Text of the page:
A team of scientists led by the University of Bristol has provided new insights into the origins of the Archaea, the group of simple cellular organisms that are the ancestors of all complex life.
Almost 150 years after Charles Darwin first proposed a little-known prediction from his theory of sexual selection, researchers have found that male moths with larger antennae are better at detecting female signals.
Latin-Americans originate from a mix of people with Native-American, European and African ancestry. A new study finds that different types of original Native-American ancestry can be associated to different causes of death. Justo Lorenzo Bermejo and Felix Boekstegers from Heidelberg University in Germany, and their Chilean colleagues report these findings in a new study published May 26, 2017, in PLOS Genetics.
A new species of a fossil pliosaur (large predatory marine reptile from the 'age of dinosaur') has been found in Russia and profoundly change how we understand the evolution of the group, says an international team of scientists.
A new global assessment reveals that increases in leaf abundance are causing boreal areas to warm and arid regions to cool. The results suggest that recent changes in global vegetation have had impacts on local climates that should be considered in the design of local mitigation and adaptation plans.
Human social groups have a strange tendency to share responsibility for taking care of infants; parents, older siblings, and other adult relatives all help to nurture babies. The only other primates that take care of infants this way are marmosets, a group of small, highly social monkeys from South America. In another striking parallel to humans, infant marmosets also benefit from frequent feedback while learning their vocal calls, researchers report in Current Biology.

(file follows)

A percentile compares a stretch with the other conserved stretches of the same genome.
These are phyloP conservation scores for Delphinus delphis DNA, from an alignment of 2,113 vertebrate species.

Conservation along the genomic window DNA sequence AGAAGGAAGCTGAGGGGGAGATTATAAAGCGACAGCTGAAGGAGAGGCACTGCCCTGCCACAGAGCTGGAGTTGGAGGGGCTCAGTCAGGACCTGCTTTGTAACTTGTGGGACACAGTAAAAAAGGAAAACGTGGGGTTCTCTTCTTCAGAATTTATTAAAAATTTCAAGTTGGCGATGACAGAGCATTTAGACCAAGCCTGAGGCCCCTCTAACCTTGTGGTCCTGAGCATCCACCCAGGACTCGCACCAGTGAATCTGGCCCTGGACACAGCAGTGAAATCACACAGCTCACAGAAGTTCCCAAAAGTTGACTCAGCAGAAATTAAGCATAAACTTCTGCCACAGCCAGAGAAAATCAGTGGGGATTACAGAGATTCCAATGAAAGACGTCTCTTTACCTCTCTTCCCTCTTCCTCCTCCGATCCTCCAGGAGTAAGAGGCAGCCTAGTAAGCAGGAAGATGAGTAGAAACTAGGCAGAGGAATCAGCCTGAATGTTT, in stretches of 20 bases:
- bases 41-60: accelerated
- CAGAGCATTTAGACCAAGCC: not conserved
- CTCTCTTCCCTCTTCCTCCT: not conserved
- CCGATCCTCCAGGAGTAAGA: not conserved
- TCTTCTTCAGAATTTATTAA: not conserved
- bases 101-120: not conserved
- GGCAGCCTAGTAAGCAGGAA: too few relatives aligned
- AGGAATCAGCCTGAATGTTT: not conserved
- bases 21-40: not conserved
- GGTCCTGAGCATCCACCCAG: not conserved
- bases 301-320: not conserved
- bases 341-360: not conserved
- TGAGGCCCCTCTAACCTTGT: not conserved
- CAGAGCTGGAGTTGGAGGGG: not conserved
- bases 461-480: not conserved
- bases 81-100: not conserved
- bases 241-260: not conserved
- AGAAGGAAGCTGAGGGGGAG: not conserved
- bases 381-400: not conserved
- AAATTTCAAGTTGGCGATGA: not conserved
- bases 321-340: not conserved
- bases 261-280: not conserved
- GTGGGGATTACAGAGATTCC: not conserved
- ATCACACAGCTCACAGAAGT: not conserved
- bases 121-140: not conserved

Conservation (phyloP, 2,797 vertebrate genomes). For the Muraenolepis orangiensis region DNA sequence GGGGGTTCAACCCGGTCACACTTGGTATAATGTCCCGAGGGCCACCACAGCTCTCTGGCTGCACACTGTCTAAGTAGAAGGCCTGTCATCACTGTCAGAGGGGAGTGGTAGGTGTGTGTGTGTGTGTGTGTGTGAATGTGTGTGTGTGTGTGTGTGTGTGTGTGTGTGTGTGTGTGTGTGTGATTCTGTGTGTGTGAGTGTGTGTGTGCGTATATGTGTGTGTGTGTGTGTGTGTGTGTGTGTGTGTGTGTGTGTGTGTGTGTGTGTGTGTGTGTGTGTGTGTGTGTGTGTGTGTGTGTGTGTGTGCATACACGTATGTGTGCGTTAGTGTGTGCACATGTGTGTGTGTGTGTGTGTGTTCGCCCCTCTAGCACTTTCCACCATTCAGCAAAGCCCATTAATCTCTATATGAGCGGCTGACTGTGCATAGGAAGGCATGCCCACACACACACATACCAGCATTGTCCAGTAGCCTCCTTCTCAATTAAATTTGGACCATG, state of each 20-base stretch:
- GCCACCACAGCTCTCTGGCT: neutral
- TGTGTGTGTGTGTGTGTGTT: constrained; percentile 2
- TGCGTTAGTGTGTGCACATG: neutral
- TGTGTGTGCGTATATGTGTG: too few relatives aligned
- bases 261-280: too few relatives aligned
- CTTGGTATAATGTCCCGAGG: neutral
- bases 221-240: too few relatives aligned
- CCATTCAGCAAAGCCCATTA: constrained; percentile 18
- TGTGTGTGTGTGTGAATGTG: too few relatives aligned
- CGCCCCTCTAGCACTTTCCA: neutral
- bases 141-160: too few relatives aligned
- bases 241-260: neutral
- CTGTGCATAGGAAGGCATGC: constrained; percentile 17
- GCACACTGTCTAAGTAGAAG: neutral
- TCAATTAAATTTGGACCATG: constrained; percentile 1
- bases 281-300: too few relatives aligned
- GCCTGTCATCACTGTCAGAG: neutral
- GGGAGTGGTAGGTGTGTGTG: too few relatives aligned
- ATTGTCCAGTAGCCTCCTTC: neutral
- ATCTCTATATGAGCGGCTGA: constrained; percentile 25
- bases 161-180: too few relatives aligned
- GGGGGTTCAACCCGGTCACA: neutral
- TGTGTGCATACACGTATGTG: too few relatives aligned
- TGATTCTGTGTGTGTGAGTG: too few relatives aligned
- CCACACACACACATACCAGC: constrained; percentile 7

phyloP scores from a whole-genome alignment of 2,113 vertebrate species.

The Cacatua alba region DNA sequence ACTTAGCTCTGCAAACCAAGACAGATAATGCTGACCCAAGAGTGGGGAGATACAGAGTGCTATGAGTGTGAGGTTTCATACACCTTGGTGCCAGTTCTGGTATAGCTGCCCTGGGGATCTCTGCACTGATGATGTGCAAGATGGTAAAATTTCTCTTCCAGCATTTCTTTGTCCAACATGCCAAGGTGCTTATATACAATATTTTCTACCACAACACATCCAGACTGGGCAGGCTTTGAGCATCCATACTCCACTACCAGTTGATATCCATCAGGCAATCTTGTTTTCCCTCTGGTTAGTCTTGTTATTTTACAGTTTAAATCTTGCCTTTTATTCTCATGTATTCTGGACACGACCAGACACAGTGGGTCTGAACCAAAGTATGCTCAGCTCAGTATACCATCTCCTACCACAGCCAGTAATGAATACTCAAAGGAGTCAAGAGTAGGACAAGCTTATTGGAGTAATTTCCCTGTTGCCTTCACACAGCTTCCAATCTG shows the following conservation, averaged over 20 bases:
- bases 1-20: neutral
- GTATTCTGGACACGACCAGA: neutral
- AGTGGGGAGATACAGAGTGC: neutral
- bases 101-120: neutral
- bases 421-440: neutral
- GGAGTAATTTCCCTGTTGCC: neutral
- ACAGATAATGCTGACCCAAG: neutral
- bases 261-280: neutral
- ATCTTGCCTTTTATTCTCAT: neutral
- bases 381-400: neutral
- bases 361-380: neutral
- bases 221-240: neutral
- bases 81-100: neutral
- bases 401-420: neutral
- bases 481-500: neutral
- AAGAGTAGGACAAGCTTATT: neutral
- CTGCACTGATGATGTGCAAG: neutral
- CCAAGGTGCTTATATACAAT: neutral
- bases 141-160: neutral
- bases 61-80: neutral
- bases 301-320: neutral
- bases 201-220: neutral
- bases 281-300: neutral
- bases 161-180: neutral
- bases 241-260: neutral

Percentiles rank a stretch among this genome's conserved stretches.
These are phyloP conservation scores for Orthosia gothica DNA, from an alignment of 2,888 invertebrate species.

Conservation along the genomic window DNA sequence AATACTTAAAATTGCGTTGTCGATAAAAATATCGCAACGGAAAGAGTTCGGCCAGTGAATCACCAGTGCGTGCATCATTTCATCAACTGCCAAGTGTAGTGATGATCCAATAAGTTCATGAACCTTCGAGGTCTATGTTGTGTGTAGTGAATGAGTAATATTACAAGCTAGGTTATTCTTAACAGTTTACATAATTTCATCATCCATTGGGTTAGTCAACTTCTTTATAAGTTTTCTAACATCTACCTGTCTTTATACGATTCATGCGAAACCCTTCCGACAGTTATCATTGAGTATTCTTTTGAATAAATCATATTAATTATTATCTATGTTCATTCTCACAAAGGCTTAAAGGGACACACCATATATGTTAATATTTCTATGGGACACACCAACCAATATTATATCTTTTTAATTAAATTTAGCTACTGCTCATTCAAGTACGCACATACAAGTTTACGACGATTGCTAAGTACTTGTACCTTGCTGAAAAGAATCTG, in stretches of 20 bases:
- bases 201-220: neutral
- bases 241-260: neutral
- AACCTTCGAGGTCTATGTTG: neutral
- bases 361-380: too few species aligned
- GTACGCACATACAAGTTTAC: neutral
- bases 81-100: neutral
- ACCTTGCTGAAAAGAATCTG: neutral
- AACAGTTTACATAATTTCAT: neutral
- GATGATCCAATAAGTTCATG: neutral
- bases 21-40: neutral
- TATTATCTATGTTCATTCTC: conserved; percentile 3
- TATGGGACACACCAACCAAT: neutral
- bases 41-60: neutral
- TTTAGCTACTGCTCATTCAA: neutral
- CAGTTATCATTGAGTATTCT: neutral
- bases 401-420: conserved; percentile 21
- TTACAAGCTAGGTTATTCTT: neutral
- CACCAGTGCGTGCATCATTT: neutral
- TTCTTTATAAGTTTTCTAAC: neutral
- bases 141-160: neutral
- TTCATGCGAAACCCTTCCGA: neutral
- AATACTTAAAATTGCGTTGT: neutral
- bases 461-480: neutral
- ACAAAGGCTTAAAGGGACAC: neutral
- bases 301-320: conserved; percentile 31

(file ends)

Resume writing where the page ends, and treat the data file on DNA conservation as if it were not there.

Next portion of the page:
In human history, the transition from hunting and gathering to farming is a significant one. As such, hunter-gatherers and farmers are usually thought about as two entirely different sets of people. But researchers reporting new ancient DNA evidence in Current Biology on May 25 show that in the area we now recognize as Romania, at least, hunter-gatherers and farmers were living side by side, intermixing with each other, and having children.
Mountain-dwelling East African honey bees have distinct genetic variations compared to their savannah relatives that likely help them to survive at high altitudes, report Martin Hasselmann of the University of Hohenheim, Germany, Matthew Webster of Uppsala University, Sweden, and colleagues May 25, 2017, in PLOS Genetics.
Blind cavefish typically have skulls that bend slightly to the left. A study by UC suggests this orientation might help them find food as they navigate in a perpetual counter-clockwise direction around a cave.
Spanish ecologists have observed an unusual way in which treetop-grazing goats may be benefiting the trees: the goats spit out the trees' seeds. Miguel Delibes, Irene Castañeda, and José M Fedriani reported their discovery in the latest Natural History Note in the May issue of the Ecological Society of America's journal Frontiers in Ecology and the Environment.